Don’t be discouraged if you slip up and smoke one or two cigarettes. It’s not a lost cause. One cigarette is better than an entire pack. But that doesn’t mean you can safely smoke every now and then… no matter how long ago you quit. One cigarette may seem harmless, but it can quickly lead back to one or two packs a day.
Many ex-smokers had to try stopping many times before they finally succeeded. When people slip up, it’s usually within the first three months after quitting.
Here’s what you can do if this happens:
“After you quit, the urge to smoke often hits at the same times.”
Your body begins to heal within 20 minutes after your last cigarette. The poison gas and nicotine start to leave your body. Your pulse rate goes back to normal. The oxygen in your blood rises to a normal level.
Within a few days you may notice other things:
The nicotine leaves your body within three days. Your body starts to repair itself. At first, you may feel worse instead of better. Withdrawal feelings can be hard. But they are a sign that your body is healing.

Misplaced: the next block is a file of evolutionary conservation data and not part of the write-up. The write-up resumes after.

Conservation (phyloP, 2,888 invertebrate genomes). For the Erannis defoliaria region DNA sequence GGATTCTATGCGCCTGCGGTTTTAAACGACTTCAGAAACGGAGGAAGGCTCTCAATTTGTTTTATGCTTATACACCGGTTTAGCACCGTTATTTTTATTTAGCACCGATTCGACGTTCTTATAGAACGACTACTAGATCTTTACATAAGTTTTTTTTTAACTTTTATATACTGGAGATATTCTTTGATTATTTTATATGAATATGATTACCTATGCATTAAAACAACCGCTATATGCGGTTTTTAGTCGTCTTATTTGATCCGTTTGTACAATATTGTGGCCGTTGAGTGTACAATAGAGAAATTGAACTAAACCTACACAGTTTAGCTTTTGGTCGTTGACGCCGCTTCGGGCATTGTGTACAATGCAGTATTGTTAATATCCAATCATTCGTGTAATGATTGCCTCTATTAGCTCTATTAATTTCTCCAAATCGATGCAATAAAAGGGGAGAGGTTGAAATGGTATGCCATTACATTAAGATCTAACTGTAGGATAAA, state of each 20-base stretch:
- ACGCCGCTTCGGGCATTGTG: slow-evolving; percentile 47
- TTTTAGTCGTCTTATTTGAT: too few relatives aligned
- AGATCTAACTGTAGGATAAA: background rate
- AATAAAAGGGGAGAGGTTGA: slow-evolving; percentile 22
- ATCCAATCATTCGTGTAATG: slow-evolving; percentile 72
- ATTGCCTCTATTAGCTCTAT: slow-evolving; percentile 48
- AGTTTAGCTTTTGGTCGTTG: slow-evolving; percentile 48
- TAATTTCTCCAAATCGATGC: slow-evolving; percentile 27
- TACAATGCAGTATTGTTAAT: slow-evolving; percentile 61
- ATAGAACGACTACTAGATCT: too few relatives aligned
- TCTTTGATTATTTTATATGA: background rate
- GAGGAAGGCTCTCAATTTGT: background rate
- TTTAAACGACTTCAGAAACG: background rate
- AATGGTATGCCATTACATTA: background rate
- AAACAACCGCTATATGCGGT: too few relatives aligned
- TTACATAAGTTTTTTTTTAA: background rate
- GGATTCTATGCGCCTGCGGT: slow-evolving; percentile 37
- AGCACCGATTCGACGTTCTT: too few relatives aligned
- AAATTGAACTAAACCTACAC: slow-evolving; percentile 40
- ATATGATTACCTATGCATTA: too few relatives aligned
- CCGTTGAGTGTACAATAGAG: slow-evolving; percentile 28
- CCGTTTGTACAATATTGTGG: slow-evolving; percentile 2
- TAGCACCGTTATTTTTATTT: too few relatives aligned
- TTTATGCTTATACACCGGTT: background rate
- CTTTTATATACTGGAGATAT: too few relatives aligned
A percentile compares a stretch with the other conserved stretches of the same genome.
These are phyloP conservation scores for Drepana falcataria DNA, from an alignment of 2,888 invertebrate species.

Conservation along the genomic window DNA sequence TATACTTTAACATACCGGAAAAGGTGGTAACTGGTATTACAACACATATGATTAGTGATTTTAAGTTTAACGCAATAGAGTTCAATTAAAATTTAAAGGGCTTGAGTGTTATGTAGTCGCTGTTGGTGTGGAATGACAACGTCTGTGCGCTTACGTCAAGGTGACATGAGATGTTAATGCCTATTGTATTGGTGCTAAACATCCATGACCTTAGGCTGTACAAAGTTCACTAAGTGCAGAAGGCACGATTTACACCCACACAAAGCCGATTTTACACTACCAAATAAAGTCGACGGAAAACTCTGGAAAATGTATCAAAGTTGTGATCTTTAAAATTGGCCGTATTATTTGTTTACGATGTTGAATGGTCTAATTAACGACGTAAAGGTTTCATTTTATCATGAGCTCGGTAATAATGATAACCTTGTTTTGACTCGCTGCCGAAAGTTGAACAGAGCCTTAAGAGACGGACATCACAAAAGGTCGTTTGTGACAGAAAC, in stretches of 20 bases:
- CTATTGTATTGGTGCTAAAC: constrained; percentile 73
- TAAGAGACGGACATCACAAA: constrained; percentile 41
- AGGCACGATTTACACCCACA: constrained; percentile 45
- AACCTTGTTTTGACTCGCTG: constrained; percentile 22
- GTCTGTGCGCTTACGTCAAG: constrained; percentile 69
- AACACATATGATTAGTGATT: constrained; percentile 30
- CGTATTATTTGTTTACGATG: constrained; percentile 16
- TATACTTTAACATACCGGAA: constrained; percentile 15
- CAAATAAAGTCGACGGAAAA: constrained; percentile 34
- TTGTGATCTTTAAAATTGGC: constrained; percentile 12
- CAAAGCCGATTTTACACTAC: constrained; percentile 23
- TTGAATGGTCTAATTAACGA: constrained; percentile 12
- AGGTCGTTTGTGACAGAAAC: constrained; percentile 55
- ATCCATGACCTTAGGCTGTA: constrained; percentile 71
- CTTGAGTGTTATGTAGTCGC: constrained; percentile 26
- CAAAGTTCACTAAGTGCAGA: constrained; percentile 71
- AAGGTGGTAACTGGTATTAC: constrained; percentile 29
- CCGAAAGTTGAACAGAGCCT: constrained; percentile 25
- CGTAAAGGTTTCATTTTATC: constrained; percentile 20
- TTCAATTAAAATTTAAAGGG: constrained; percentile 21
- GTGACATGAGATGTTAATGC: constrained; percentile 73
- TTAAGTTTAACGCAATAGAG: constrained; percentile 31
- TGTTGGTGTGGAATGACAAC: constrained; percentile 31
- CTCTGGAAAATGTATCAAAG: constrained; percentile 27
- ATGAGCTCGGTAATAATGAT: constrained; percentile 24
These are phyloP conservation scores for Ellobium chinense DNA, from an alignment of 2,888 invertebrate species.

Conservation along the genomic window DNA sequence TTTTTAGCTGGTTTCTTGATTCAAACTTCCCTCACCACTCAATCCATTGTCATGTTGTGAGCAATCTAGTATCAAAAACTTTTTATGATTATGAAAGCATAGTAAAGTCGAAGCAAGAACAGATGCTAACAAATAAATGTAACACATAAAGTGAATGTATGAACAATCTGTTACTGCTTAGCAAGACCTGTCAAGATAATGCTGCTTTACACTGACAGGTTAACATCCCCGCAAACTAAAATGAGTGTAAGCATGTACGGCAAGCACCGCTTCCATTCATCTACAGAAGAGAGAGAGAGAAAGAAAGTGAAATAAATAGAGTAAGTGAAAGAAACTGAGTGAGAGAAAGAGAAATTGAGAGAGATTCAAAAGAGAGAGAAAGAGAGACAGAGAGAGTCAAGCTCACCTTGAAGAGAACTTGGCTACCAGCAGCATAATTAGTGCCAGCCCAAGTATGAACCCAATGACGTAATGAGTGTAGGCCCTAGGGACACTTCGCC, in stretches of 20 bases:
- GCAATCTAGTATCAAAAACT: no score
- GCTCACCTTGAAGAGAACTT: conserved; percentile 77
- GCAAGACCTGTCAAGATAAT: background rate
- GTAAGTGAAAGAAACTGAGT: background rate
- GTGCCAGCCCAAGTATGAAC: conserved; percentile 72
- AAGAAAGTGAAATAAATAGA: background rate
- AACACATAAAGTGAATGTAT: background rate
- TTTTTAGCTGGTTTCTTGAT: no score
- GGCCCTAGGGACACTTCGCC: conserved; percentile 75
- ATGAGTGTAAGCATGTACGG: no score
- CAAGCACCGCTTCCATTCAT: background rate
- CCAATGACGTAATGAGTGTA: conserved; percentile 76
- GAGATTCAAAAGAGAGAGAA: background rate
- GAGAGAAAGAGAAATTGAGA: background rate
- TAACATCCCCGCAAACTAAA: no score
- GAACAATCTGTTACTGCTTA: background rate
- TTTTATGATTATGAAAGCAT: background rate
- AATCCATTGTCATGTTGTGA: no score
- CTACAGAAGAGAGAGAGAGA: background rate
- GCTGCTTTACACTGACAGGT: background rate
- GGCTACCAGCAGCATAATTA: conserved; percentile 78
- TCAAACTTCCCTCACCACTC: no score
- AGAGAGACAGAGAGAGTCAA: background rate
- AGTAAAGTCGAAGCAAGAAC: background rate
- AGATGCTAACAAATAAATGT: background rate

Starting today you may want to create some new habits. Here are some things you might try:
Keep track of each cigarette you smoke and how much you wanted it. Every time you light up, write down:
Rate how strongly you wanted to smoke:
Adapted from One Step At A Time Program — Book 3. Canadian Cancer Society. 1998.
The information in this brochure was drawn from the National Cancer Institute. The in-formation is in the public domain and may be used and reprinted without permission.
For more information please refer to http://www.nci.nih.gov. In addition, information was drawn from Clearing The Air, a publication of the U.S. Department of Health and Human Services’ National Institutes of Health and National Cancer Institute. Please visit http://smokefree.gov/pubs/clearing_the_air.pdf. The information was accessed in January 2005. This information is not intended to replace the advice of your healthcare provider.
If you have any questions about managing your own health and/or seeking medical care, please contact a medical professional.
Wellness Councils of America9802 Nicholas Street, Suite 315Omaha, NE 68114-2106Phone: (402) 827-3590 Fax: (402) 827-3594 www.welcoa.org
2005 Wellness Councils of America